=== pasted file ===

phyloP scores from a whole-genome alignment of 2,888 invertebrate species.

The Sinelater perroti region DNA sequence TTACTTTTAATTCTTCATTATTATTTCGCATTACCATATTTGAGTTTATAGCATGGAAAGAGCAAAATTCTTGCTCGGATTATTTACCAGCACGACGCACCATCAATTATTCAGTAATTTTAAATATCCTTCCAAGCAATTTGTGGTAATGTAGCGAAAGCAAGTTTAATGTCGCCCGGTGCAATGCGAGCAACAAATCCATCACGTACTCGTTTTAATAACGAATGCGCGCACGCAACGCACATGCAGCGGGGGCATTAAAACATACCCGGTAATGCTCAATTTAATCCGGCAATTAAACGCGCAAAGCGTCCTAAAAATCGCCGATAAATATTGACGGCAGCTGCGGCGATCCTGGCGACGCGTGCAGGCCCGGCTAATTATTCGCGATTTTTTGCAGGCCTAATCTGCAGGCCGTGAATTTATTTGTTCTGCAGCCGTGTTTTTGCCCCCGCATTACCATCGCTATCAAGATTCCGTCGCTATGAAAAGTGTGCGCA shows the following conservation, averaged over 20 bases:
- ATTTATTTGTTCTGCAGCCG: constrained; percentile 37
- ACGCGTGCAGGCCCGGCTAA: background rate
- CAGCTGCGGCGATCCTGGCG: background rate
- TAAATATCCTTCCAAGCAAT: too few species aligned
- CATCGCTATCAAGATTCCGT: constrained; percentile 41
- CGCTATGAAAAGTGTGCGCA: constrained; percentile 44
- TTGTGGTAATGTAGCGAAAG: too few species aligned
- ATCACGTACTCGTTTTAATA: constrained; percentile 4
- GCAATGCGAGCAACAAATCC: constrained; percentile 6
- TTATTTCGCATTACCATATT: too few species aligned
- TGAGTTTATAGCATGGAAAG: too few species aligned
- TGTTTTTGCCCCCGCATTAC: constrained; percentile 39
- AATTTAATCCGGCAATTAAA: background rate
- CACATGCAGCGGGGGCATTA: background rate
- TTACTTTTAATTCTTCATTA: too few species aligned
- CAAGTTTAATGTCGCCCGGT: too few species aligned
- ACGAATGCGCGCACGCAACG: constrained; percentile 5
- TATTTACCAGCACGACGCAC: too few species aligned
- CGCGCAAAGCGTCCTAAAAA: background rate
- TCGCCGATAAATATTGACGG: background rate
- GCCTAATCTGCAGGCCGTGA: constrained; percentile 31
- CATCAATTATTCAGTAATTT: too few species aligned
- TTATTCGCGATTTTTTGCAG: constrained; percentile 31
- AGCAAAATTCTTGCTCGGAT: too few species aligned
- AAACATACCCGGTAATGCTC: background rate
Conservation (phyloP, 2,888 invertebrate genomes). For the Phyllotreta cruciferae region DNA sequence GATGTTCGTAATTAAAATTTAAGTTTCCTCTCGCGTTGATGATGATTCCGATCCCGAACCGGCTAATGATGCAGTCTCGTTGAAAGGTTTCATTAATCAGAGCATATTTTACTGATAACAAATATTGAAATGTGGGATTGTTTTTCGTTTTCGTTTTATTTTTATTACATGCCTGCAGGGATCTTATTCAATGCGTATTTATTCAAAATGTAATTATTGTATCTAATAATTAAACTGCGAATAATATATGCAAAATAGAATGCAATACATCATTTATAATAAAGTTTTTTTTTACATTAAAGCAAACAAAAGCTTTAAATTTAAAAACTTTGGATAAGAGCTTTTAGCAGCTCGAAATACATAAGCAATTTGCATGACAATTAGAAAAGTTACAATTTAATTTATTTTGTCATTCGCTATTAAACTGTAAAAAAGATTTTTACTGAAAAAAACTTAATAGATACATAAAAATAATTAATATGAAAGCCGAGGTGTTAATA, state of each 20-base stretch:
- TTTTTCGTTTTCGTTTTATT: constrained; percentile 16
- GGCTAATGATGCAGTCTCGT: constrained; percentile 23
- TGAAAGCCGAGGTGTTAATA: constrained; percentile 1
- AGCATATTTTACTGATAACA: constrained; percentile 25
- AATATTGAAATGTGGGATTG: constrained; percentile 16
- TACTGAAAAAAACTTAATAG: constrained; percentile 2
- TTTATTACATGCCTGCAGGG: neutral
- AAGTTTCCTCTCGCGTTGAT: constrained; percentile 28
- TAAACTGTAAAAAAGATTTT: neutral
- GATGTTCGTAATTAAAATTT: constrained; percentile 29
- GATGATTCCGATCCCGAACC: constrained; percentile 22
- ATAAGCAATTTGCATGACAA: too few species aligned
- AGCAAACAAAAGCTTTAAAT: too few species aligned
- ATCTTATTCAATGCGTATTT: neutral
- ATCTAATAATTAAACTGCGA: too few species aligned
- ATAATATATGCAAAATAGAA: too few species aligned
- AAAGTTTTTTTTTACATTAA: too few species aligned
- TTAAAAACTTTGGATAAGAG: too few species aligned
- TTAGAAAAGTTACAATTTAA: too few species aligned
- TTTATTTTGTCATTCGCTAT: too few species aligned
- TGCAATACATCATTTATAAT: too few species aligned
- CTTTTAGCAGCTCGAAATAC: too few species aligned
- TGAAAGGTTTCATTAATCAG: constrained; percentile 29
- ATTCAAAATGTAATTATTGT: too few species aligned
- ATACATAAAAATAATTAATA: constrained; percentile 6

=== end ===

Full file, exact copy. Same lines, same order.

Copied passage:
phyloP scores from a whole-genome alignment of 2,888 invertebrate species.

The Sinelater perroti region DNA sequence TTACTTTTAATTCTTCATTATTATTTCGCATTACCATATTTGAGTTTATAGCATGGAAAGAGCAAAATTCTTGCTCGGATTATTTACCAGCACGACGCACCATCAATTATTCAGTAATTTTAAATATCCTTCCAAGCAATTTGTGGTAATGTAGCGAAAGCAAGTTTAATGTCGCCCGGTGCAATGCGAGCAACAAATCCATCACGTACTCGTTTTAATAACGAATGCGCGCACGCAACGCACATGCAGCGGGGGCATTAAAACATACCCGGTAATGCTCAATTTAATCCGGCAATTAAACGCGCAAAGCGTCCTAAAAATCGCCGATAAATATTGACGGCAGCTGCGGCGATCCTGGCGACGCGTGCAGGCCCGGCTAATTATTCGCGATTTTTTGCAGGCCTAATCTGCAGGCCGTGAATTTATTTGTTCTGCAGCCGTGTTTTTGCCCCCGCATTACCATCGCTATCAAGATTCCGTCGCTATGAAAAGTGTGCGCA shows the following conservation, averaged over 20 bases:
- ATTTATTTGTTCTGCAGCCG: constrained; percentile 37
- ACGCGTGCAGGCCCGGCTAA: background rate
- CAGCTGCGGCGATCCTGGCG: background rate
- TAAATATCCTTCCAAGCAAT: too few species aligned
- CATCGCTATCAAGATTCCGT: constrained; percentile 41
- CGCTATGAAAAGTGTGCGCA: constrained; percentile 44
- TTGTGGTAATGTAGCGAAAG: too few species aligned
- ATCACGTACTCGTTTTAATA: constrained; percentile 4
- GCAATGCGAGCAACAAATCC: constrained; percentile 6
- TTATTTCGCATTACCATATT: too few species aligned
- TGAGTTTATAGCATGGAAAG: too few species aligned
- TGTTTTTGCCCCCGCATTAC: constrained; percentile 39
- AATTTAATCCGGCAATTAAA: background rate
- CACATGCAGCGGGGGCATTA: background rate
- TTACTTTTAATTCTTCATTA: too few species aligned
- CAAGTTTAATGTCGCCCGGT: too few species aligned
- ACGAATGCGCGCACGCAACG: constrained; percentile 5
- TATTTACCAGCACGACGCAC: too few species aligned
- CGCGCAAAGCGTCCTAAAAA: background rate
- TCGCCGATAAATATTGACGG: background rate
- GCCTAATCTGCAGGCCGTGA: constrained; percentile 31
- CATCAATTATTCAGTAATTT: too few species aligned
- TTATTCGCGATTTTTTGCAG: constrained; percentile 31
- AGCAAAATTCTTGCTCGGAT: too few species aligned
- AAACATACCCGGTAATGCTC: background rate
Conservation (phyloP, 2,888 invertebrate genomes). For the Phyllotreta cruciferae region DNA sequence GATGTTCGTAATTAAAATTTAAGTTTCCTCTCGCGTTGATGATGATTCCGATCCCGAACCGGCTAATGATGCAGTCTCGTTGAAAGGTTTCATTAATCAGAGCATATTTTACTGATAACAAATATTGAAATGTGGGATTGTTTTTCGTTTTCGTTTTATTTTTATTACATGCCTGCAGGGATCTTATTCAATGCGTATTTATTCAAAATGTAATTATTGTATCTAATAATTAAACTGCGAATAATATATGCAAAATAGAATGCAATACATCATTTATAATAAAGTTTTTTTTTACATTAAAGCAAACAAAAGCTTTAAATTTAAAAACTTTGGATAAGAGCTTTTAGCAGCTCGAAATACATAAGCAATTTGCATGACAATTAGAAAAGTTACAATTTAATTTATTTTGTCATTCGCTATTAAACTGTAAAAAAGATTTTTACTGAAAAAAACTTAATAGATACATAAAAATAATTAATATGAAAGCCGAGGTGTTAATA, state of each 20-base stretch:
- TTTTTCGTTTTCGTTTTATT: constrained; percentile 16
- GGCTAATGATGCAGTCTCGT: constrained; percentile 23
- TGAAAGCCGAGGTGTTAATA: constrained; percentile 1
- AGCATATTTTACTGATAACA: constrained; percentile 25
- AATATTGAAATGTGGGATTG: constrained; percentile 16
- TACTGAAAAAAACTTAATAG: constrained; percentile 2
- TTTATTACATGCCTGCAGGG: neutral
- AAGTTTCCTCTCGCGTTGAT: constrained; percentile 28
- TAAACTGTAAAAAAGATTTT: neutral
- GATGTTCGTAATTAAAATTT: constrained; percentile 29
- GATGATTCCGATCCCGAACC: constrained; percentile 22
- ATAAGCAATTTGCATGACAA: too few species aligned
- AGCAAACAAAAGCTTTAAAT: too few species aligned
- ATCTTATTCAATGCGTATTT: neutral
- ATCTAATAATTAAACTGCGA: too few species aligned
- ATAATATATGCAAAATAGAA: too few species aligned
- AAAGTTTTTTTTTACATTAA: too few species aligned
- TTAAAAACTTTGGATAAGAG: too few species aligned
- TTAGAAAAGTTACAATTTAA: too few species aligned
- TTTATTTTGTCATTCGCTAT: too few species aligned
- TGCAATACATCATTTATAAT: too few species aligned
- CTTTTAGCAGCTCGAAATAC: too few species aligned
- TGAAAGGTTTCATTAATCAG: constrained; percentile 29
- ATTCAAAATGTAATTATTGT: too few species aligned
- ATACATAAAAATAATTAATA: constrained; percentile 6